Wed, 03/15/2023 - 13:20
Kod CSS i JS

As previously announced, the NCN Council has taken measures to stop or slow down success rate decline in NCN calls, caused by insufficient funding that fails to match the needs and expectations of the research community. As of 15 March 2023, the total number of NCN projects that may be headed by a single person and the proposals they may submit for review to the NCN is down to two. This number may be increased to three if at least one of the projects or proposals is part of an international call. PRELUDIUM BIS and DIOSCURI calls do not count toward these limits.

For several months now, the success rate, or the proportion of applicants who are awarded a grant, in NCN calls has been much lower than expected. As a result, very good proposals are now turned down, even though, in the eyes of our reviewers, they fully deserve to be funded.

In the December round of OPUS, the most popular NCN call, the success rate was as low as 13%; it was even lower in our call for entry-level researchers, PRELUDIUM. At the end of February, results came in for SONATA BIS (for researchers who want to set up a new team) and MAESTRO (for advanced researchers); funding was awarded to 14% of applicants in the former and to fewer than 7% in the latter call (in total, to just 5 out of 72 researchers). The success rate has never been this low since the NCN was first founded. According to the NCN Council, if the funding conditions were optimal, grants would go to 25-30% of all applicants.

Such a low success rate is the direct result of NCN’s frozen budget, high inflation and the associated rise in research costs, as well as the generally growing need for basic research funding in the community.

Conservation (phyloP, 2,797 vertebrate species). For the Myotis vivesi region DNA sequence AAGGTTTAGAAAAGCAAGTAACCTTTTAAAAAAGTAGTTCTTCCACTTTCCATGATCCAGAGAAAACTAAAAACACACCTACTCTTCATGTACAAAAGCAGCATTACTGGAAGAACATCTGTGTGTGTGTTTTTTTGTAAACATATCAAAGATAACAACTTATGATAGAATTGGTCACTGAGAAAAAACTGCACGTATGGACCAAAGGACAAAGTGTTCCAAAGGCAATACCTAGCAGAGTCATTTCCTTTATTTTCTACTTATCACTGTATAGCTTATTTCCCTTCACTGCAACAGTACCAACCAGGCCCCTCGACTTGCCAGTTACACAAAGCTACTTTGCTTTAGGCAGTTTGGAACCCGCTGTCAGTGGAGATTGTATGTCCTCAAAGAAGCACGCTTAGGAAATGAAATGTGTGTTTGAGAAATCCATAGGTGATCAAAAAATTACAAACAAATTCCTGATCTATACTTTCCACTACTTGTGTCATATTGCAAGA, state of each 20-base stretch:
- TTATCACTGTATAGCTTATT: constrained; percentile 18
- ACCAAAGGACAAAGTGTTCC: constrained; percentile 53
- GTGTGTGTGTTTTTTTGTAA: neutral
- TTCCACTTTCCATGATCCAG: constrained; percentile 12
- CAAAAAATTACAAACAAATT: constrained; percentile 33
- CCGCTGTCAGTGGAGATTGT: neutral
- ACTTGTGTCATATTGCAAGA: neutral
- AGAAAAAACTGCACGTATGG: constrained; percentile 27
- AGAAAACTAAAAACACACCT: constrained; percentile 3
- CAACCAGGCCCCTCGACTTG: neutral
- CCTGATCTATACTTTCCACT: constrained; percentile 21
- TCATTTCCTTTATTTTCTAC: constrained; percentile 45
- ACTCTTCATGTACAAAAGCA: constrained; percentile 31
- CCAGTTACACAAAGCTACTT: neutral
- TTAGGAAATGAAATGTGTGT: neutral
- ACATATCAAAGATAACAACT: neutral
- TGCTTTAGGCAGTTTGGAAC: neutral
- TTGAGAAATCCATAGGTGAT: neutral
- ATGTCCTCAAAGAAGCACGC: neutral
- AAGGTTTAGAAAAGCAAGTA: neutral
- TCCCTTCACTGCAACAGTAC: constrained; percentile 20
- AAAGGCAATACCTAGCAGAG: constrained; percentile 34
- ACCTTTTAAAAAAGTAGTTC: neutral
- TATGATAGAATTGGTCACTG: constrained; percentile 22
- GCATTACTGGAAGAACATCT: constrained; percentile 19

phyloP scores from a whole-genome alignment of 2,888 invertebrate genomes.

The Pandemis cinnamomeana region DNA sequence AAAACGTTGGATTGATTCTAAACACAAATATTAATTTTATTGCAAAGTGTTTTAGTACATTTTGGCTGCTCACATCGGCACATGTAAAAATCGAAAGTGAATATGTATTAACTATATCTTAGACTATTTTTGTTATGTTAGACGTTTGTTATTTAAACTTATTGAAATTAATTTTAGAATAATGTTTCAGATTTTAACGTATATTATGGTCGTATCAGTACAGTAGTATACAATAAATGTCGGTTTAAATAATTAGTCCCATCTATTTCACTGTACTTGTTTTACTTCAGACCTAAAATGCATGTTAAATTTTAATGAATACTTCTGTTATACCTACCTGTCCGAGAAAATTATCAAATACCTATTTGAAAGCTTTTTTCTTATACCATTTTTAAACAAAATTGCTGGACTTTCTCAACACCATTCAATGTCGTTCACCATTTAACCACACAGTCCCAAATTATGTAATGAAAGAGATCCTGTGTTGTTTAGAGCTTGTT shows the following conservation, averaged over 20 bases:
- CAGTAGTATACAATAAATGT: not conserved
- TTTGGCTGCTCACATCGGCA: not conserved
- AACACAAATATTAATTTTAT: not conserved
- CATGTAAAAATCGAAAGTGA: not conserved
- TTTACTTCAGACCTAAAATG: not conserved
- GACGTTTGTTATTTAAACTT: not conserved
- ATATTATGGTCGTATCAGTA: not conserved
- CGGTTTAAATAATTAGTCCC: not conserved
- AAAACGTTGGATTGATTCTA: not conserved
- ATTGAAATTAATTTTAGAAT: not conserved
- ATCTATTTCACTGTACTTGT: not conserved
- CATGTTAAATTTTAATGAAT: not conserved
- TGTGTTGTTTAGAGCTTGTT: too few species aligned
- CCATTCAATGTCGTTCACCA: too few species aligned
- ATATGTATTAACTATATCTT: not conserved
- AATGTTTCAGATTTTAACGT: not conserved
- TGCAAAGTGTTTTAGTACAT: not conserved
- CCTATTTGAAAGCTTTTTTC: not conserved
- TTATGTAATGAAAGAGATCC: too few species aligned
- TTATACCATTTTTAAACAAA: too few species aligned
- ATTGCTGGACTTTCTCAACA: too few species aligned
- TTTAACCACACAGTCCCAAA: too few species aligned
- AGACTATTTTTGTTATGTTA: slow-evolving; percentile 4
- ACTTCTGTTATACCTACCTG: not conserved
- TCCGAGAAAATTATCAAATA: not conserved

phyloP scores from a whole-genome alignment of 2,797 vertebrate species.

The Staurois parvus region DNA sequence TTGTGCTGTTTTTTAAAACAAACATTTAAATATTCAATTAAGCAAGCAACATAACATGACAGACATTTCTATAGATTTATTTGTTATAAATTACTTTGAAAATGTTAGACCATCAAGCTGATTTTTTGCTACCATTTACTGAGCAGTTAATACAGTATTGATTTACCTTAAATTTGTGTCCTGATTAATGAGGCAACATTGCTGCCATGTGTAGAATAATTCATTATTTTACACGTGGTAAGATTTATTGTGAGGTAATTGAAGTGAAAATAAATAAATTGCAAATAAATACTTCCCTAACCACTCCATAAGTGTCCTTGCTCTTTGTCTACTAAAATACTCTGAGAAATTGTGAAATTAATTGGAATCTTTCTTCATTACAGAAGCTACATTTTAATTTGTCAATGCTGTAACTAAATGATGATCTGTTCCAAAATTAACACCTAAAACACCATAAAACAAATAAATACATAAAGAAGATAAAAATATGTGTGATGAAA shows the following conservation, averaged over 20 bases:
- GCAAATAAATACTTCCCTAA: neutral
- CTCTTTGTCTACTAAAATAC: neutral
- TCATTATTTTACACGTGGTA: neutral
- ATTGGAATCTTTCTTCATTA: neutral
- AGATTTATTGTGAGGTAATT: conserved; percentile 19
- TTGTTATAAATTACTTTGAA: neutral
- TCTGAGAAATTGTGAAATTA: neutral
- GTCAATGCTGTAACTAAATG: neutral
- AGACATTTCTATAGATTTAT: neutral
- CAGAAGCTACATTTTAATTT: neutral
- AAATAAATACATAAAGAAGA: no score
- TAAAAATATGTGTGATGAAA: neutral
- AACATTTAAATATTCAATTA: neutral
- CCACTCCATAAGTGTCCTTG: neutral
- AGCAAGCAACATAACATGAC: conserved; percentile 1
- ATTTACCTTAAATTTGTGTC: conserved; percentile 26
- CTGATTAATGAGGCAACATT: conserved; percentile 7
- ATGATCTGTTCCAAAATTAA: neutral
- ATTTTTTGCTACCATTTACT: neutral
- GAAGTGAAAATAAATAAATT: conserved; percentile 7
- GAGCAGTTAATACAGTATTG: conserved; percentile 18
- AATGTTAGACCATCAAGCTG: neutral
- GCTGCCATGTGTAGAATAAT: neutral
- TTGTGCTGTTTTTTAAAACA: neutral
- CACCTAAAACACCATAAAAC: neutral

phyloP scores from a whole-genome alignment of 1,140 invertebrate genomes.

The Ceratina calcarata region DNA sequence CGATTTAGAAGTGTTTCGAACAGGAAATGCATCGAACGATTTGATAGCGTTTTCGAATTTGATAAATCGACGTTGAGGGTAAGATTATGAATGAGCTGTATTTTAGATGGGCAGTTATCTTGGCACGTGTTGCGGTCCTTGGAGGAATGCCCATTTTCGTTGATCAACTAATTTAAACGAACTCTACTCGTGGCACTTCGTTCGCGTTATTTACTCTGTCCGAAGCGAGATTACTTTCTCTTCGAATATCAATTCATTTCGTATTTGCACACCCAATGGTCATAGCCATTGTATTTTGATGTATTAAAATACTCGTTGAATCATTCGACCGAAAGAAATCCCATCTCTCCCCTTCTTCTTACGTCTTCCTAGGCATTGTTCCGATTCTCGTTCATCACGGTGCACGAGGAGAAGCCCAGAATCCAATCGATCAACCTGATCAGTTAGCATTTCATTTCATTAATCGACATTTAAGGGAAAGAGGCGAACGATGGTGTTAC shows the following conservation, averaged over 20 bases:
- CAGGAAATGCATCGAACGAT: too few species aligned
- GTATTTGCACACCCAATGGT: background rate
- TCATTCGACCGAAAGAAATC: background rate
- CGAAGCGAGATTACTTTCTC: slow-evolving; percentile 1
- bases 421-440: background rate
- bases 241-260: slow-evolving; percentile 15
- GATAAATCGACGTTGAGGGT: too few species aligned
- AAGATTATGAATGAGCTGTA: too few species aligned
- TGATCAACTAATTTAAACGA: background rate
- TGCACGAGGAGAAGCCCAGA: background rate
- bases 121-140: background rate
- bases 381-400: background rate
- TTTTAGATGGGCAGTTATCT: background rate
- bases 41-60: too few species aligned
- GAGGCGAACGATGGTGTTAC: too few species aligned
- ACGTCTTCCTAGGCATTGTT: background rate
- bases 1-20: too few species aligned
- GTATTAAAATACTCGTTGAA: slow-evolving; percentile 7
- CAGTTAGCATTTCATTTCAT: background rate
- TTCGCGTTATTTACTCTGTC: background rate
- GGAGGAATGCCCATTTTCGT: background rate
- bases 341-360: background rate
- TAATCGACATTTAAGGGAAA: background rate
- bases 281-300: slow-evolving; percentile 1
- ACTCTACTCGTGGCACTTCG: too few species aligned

New limits to the number of projects and proposals submitted to the NCN

All appeals made by the NCN to the public authorities to have its budget increased have fallen on deaf ears. As a result, as already mentioned, we now need to start the difficult process of limiting grant applications in order to stop or slow down a further decline in the success rate of our calls.

Starting from the calls announced on 15 March (OPUS 25 and PRELUDIUM 22), the total number of NCN project carried out by one person and the number of proposals submitted to the NCN, under review or qualified for funding, in which the person is listed as the principal investigator, will be limited to only two. The limit can be raised to three if at least one of the projects or proposals is part of an international call. PRELUDIUM BIS and DIOSCURI calls do not count toward these limits.

For more information on the limits applicable as of March, consult the specific call announcements on the NCN website.

In dialogue with the community

The NCN Council hopes these new measures will not need to stay in place for long. We understand that, for many active researchers, they may spell significant difficulties, considerably hindering their research work. However, until the financial situation of the NCN is changed and its budget increased, we may expect a need for further limits. In applying them, the Council will try, as far as possible, to limit the nuisance to the research community. We hope that the limits will encourage at least some researchers to apply to international calls more often than before, and the group of domestic call winners will grow to include researchers who have never completed an NCN-funded project before or have fewer such projects under their belt.

In the coming months, we will also create a special survey to ask our applicants about other possible restrictions they think would be the least problematic for their research work and team maintenance. We want these difficult decisions to be taken in communication with the Polish research community, for the benefit of which the NCN was originally established and which it is its mission to serve.

At the same time, we would like to encourage researchers to support the NCN in its efforts to have its budget increased to match the needs and expectations of the community. We need to make the decision-makers understand the importance of adequate basic research funding for the growth of our country; only a joint, concerted effort can change the current position of public authorities.